Blog Ba’Omer – Part 3

In part one and part two I dwelled on the significance of Numbers.  The etymology of Numbers in Hebrew stems from the common root or shoresh of “חָשַׁב” which is the origin of thinking as well as accounting or “חשבון”.  We can therefore conceptualize the merging of thinking and numbering as indicative of the extent of its importance, giving us the Hebrew word “חשיבות”.  Furthermore, the essential linkage between words and numbers gives us the common origin of root as reflected in the shoresh of words and the square root of numbers.

There is a similarly nuanced theme in the root of “ספר” which means book, as in ספר במדבר, known as the Book of Numbers, whose debut last week was discussed in part two.   That is the origin as well of the word “ספירה”, or the counting that links the seven weeks between the festivals of פסח and שבועות.  Which brings us to a story or “סיפור” of a different kind, and that is the reading of  מגילת רות.

Julius_Schnorr_von_Carolsfeld-_Ruth_im_Feld_des_Boaz-cropped

There are many explanations given as to why we read מגילת רות on שבועות.  But I daresay that this year, in which the pandemic has forced shul-goers into holidays of relative solitude at home, affords more people than ever the opportunity to reflect on מגילת רות in some detail.  In that spirit, I’d like to highlight two contiguous phrases in Chapter three.  The first is:  וַתִּשְׁכַּ֤ב מַרְגְּלוֹתָו֙ עַד־הַבֹּ֔קֶר וַתָּ֕קָם בְּטֶ֛רֶם יַכִּ֥יר אִ֖ישׁ אֶת־רֵעֵ֑הוּ

Ruth arose early in the morning, after her meaningful overnight dalliance with Boaz, before one could recognize his neighbor.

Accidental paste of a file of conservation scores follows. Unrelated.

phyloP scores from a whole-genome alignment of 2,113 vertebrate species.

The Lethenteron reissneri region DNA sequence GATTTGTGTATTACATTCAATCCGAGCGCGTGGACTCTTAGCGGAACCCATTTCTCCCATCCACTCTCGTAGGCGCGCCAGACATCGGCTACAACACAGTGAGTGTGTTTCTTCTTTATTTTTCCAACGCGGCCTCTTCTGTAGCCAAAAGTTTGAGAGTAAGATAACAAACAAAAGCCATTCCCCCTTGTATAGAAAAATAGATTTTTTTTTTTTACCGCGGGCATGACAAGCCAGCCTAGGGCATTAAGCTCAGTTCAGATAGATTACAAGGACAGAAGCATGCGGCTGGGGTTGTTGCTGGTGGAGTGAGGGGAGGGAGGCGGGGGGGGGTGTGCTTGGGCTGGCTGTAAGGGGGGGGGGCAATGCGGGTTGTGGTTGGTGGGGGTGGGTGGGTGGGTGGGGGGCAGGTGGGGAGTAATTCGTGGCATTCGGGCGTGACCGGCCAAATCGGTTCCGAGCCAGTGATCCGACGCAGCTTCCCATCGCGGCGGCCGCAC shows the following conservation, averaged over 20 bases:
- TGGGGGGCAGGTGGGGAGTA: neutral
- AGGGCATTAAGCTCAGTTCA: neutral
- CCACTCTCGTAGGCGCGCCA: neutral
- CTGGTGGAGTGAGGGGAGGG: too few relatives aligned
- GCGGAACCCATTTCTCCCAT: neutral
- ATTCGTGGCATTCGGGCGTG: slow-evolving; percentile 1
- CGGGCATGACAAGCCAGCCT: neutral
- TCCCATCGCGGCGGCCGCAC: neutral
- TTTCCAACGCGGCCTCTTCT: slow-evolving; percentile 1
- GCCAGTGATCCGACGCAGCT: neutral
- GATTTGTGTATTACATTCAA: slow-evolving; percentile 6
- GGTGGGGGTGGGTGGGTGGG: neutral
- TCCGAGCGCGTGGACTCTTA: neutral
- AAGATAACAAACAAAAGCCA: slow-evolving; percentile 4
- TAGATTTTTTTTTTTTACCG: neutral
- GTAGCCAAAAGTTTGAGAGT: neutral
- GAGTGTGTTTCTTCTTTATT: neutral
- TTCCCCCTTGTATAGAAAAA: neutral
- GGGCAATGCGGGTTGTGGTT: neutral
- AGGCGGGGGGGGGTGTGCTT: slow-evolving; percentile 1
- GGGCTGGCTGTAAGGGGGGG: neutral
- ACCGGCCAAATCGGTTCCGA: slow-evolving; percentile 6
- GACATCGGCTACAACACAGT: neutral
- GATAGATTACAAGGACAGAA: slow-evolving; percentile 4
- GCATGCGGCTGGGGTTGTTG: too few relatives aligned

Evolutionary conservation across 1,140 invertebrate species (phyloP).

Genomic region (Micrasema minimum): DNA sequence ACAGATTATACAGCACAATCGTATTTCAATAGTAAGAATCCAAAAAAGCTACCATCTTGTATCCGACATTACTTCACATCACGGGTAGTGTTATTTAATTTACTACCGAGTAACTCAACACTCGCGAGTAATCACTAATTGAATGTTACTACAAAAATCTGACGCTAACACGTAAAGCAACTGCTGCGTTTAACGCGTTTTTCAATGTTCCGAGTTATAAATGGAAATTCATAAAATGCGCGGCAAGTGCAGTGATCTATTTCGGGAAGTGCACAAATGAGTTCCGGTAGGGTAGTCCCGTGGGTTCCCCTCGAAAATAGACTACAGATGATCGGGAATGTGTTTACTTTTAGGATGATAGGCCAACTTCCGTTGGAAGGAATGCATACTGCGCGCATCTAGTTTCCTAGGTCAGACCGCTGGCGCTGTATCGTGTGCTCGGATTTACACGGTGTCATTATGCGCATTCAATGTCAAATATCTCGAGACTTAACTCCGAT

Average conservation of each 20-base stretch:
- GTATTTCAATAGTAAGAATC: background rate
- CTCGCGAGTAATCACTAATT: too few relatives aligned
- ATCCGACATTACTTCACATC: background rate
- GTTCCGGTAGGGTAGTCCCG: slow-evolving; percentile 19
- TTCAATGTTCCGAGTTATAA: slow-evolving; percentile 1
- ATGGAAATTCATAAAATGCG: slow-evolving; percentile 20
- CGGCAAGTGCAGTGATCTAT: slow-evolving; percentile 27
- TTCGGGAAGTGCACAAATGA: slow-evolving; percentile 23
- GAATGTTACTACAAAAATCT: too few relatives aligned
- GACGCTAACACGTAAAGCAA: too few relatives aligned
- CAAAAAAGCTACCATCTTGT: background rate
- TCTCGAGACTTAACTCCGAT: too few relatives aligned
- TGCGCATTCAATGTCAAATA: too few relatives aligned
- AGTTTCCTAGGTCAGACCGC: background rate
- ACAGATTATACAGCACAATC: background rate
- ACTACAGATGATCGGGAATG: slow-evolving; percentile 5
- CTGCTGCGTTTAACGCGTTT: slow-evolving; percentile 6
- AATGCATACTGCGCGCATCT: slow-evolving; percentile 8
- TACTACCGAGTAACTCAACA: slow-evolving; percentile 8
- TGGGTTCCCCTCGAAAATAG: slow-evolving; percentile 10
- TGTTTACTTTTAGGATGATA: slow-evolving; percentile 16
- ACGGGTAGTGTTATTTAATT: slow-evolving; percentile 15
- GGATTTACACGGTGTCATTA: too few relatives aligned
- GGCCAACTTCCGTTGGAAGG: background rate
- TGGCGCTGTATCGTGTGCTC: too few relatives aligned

The second is: וַתָּבוֹא֙ אֶל־חֲמוֹתָ֔הּ וַתֹּ֖אמֶר מִי־אַ֣תְּ בִּתִּ֑י

Ruth returned to her mother-in-law, who said “who are you, my daughter?”  Somehow, even at that early hour, Naomi recognized Ruth as her daughter, but that she had palpably changed.

There is a custom to stay up and learn all night on the first night of שבועות.  Those who do so find themselves walking to, or coming home from shul in the wee hours of the morning at the same time each year, before one would recognize his neighbor.  It is a quixotic state, one in which the individual is recognizable, yet palpably changed.  How well can we answer the question, “who are we?”

These past seven weeks thrust most of us into hibernation.  Our sleep patterns have been altered.  Irrespective of the extent to which we have undertaken formal learning, all of us have been changed in palpable but as yet unknown ways.  Governmental agencies around the world have set various numerical benchmarks for the advisability of social gatherings and intimacy.  As we gradually return from this pandemically-induced sojourn, we will no doubt reflect on what we have learned.

About Leonard J. Press, O.D., FAAO, FCOVD

Developmental Optometry is my passion as well as occupation. Blogging allows me to share thoughts in a unique visual style.
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3 Responses to Blog Ba’Omer – Part 3

  1. doctuhdon says:

    Outstanding analysis, Len !

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